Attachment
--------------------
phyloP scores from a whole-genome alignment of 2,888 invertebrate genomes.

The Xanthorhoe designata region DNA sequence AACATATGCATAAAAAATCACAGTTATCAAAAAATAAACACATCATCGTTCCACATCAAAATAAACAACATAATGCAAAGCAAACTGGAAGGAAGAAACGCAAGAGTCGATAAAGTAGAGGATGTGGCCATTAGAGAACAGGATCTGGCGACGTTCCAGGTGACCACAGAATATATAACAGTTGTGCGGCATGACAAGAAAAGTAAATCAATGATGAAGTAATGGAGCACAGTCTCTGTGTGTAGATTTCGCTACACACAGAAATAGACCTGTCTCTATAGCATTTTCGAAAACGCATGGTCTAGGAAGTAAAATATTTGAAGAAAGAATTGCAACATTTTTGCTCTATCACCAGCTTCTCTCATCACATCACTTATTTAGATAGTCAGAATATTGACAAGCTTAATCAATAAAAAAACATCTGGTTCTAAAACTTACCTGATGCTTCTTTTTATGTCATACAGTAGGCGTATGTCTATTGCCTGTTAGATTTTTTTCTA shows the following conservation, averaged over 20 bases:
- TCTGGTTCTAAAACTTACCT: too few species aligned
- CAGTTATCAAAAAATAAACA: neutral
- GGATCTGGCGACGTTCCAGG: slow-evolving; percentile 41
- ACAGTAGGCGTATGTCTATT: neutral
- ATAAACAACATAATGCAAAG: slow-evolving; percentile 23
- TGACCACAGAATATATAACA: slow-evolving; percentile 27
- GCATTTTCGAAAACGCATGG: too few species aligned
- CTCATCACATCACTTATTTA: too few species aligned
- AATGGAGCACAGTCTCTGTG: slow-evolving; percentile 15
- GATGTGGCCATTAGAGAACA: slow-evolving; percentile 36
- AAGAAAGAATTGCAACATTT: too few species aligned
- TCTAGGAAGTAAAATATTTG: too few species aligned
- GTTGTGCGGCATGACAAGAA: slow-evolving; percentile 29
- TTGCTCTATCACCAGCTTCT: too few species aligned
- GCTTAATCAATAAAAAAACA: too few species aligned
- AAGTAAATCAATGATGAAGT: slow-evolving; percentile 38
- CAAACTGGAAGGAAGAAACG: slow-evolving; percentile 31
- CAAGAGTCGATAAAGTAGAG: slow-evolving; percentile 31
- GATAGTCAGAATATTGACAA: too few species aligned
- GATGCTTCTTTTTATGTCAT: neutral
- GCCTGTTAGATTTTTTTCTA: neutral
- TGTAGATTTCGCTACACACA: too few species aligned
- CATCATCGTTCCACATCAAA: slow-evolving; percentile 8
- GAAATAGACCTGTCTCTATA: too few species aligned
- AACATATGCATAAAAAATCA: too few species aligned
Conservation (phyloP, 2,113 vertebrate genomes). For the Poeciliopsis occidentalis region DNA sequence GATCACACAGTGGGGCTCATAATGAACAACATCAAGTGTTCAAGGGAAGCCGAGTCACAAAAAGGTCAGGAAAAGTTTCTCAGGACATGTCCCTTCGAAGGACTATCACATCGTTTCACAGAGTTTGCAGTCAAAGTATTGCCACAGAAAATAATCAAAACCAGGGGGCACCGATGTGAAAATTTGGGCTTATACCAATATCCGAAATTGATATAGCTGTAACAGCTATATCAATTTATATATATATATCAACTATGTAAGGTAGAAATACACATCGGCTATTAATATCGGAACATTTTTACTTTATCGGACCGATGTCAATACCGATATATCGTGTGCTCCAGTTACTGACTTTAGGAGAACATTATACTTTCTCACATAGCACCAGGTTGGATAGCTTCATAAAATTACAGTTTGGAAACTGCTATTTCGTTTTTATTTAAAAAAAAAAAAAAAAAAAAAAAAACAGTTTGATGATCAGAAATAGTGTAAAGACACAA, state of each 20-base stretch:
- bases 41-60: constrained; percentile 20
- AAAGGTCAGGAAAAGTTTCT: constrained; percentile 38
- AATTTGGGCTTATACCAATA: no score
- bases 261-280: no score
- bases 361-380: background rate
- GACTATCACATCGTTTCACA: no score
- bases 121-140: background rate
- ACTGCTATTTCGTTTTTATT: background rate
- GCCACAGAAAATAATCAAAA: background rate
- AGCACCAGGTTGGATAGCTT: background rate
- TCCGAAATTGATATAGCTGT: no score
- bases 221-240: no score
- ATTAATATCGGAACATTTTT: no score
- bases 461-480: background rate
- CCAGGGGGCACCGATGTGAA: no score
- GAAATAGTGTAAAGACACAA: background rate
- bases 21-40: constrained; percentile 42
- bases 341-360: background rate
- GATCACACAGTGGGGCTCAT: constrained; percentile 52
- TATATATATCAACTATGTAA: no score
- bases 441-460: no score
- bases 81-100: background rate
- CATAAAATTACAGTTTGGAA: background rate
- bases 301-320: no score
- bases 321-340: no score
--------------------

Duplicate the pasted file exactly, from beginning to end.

phyloP scores from a whole-genome alignment of 2,888 invertebrate genomes.

The Xanthorhoe designata region DNA sequence AACATATGCATAAAAAATCACAGTTATCAAAAAATAAACACATCATCGTTCCACATCAAAATAAACAACATAATGCAAAGCAAACTGGAAGGAAGAAACGCAAGAGTCGATAAAGTAGAGGATGTGGCCATTAGAGAACAGGATCTGGCGACGTTCCAGGTGACCACAGAATATATAACAGTTGTGCGGCATGACAAGAAAAGTAAATCAATGATGAAGTAATGGAGCACAGTCTCTGTGTGTAGATTTCGCTACACACAGAAATAGACCTGTCTCTATAGCATTTTCGAAAACGCATGGTCTAGGAAGTAAAATATTTGAAGAAAGAATTGCAACATTTTTGCTCTATCACCAGCTTCTCTCATCACATCACTTATTTAGATAGTCAGAATATTGACAAGCTTAATCAATAAAAAAACATCTGGTTCTAAAACTTACCTGATGCTTCTTTTTATGTCATACAGTAGGCGTATGTCTATTGCCTGTTAGATTTTTTTCTA shows the following conservation, averaged over 20 bases:
- TCTGGTTCTAAAACTTACCT: too few species aligned
- CAGTTATCAAAAAATAAACA: neutral
- GGATCTGGCGACGTTCCAGG: slow-evolving; percentile 41
- ACAGTAGGCGTATGTCTATT: neutral
- ATAAACAACATAATGCAAAG: slow-evolving; percentile 23
- TGACCACAGAATATATAACA: slow-evolving; percentile 27
- GCATTTTCGAAAACGCATGG: too few species aligned
- CTCATCACATCACTTATTTA: too few species aligned
- AATGGAGCACAGTCTCTGTG: slow-evolving; percentile 15
- GATGTGGCCATTAGAGAACA: slow-evolving; percentile 36
- AAGAAAGAATTGCAACATTT: too few species aligned
- TCTAGGAAGTAAAATATTTG: too few species aligned
- GTTGTGCGGCATGACAAGAA: slow-evolving; percentile 29
- TTGCTCTATCACCAGCTTCT: too few species aligned
- GCTTAATCAATAAAAAAACA: too few species aligned
- AAGTAAATCAATGATGAAGT: slow-evolving; percentile 38
- CAAACTGGAAGGAAGAAACG: slow-evolving; percentile 31
- CAAGAGTCGATAAAGTAGAG: slow-evolving; percentile 31
- GATAGTCAGAATATTGACAA: too few species aligned
- GATGCTTCTTTTTATGTCAT: neutral
- GCCTGTTAGATTTTTTTCTA: neutral
- TGTAGATTTCGCTACACACA: too few species aligned
- CATCATCGTTCCACATCAAA: slow-evolving; percentile 8
- GAAATAGACCTGTCTCTATA: too few species aligned
- AACATATGCATAAAAAATCA: too few species aligned
Conservation (phyloP, 2,113 vertebrate genomes). For the Poeciliopsis occidentalis region DNA sequence GATCACACAGTGGGGCTCATAATGAACAACATCAAGTGTTCAAGGGAAGCCGAGTCACAAAAAGGTCAGGAAAAGTTTCTCAGGACATGTCCCTTCGAAGGACTATCACATCGTTTCACAGAGTTTGCAGTCAAAGTATTGCCACAGAAAATAATCAAAACCAGGGGGCACCGATGTGAAAATTTGGGCTTATACCAATATCCGAAATTGATATAGCTGTAACAGCTATATCAATTTATATATATATATCAACTATGTAAGGTAGAAATACACATCGGCTATTAATATCGGAACATTTTTACTTTATCGGACCGATGTCAATACCGATATATCGTGTGCTCCAGTTACTGACTTTAGGAGAACATTATACTTTCTCACATAGCACCAGGTTGGATAGCTTCATAAAATTACAGTTTGGAAACTGCTATTTCGTTTTTATTTAAAAAAAAAAAAAAAAAAAAAAAAACAGTTTGATGATCAGAAATAGTGTAAAGACACAA, state of each 20-base stretch:
- bases 41-60: constrained; percentile 20
- AAAGGTCAGGAAAAGTTTCT: constrained; percentile 38
- AATTTGGGCTTATACCAATA: no score
- bases 261-280: no score
- bases 361-380: background rate
- GACTATCACATCGTTTCACA: no score
- bases 121-140: background rate
- ACTGCTATTTCGTTTTTATT: background rate
- GCCACAGAAAATAATCAAAA: background rate
- AGCACCAGGTTGGATAGCTT: background rate
- TCCGAAATTGATATAGCTGT: no score
- bases 221-240: no score
- ATTAATATCGGAACATTTTT: no score
- bases 461-480: background rate
- CCAGGGGGCACCGATGTGAA: no score
- GAAATAGTGTAAAGACACAA: background rate
- bases 21-40: constrained; percentile 42
- bases 341-360: background rate
- GATCACACAGTGGGGCTCAT: constrained; percentile 52
- TATATATATCAACTATGTAA: no score
- bases 441-460: no score
- bases 81-100: background rate
- CATAAAATTACAGTTTGGAA: background rate
- bases 301-320: no score
- bases 321-340: no score